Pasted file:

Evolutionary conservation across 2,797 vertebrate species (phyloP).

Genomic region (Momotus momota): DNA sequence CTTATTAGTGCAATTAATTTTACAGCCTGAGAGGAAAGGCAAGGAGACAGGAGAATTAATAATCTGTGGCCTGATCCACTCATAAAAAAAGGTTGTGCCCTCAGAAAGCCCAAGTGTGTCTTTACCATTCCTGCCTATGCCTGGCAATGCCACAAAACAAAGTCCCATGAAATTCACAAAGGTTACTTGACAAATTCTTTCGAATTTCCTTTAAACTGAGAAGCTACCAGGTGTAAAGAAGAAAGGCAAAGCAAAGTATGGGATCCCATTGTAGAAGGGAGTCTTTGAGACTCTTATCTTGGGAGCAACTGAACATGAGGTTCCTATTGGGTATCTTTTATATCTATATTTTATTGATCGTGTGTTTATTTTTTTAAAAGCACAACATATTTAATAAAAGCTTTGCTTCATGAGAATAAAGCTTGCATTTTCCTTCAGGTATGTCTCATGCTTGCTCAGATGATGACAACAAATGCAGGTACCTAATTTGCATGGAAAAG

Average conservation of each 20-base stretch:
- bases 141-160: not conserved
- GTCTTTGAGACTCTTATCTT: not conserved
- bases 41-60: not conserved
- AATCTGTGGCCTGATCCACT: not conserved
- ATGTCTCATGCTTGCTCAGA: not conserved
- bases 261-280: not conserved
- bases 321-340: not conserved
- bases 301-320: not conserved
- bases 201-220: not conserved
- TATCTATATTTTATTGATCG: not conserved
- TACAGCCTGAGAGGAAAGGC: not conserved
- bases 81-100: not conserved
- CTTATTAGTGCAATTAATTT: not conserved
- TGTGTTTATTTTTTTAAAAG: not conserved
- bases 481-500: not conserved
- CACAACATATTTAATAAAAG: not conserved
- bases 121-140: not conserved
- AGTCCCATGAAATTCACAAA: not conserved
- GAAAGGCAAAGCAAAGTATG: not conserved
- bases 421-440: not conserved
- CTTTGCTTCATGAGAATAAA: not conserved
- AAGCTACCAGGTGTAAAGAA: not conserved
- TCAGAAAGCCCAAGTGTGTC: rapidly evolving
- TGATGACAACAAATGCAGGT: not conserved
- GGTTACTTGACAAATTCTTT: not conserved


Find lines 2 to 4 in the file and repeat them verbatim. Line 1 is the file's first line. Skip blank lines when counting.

Genomic region (Momotus momota): DNA sequence CTTATTAGTGCAATTAATTTTACAGCCTGAGAGGAAAGGCAAGGAGACAGGAGAATTAATAATCTGTGGCCTGATCCACTCATAAAAAAAGGTTGTGCCCTCAGAAAGCCCAAGTGTGTCTTTACCATTCCTGCCTATGCCTGGCAATGCCACAAAACAAAGTCCCATGAAATTCACAAAGGTTACTTGACAAATTCTTTCGAATTTCCTTTAAACTGAGAAGCTACCAGGTGTAAAGAAGAAAGGCAAAGCAAAGTATGGGATCCCATTGTAGAAGGGAGTCTTTGAGACTCTTATCTTGGGAGCAACTGAACATGAGGTTCCTATTGGGTATCTTTTATATCTATATTTTATTGATCGTGTGTTTATTTTTTTAAAAGCACAACATATTTAATAAAAGCTTTGCTTCATGAGAATAAAGCTTGCATTTTCCTTCAGGTATGTCTCATGCTTGCTCAGATGATGACAACAAATGCAGGTACCTAATTTGCATGGAAAAG

Average conservation of each 20-base stretch:
- bases 141-160: not conserved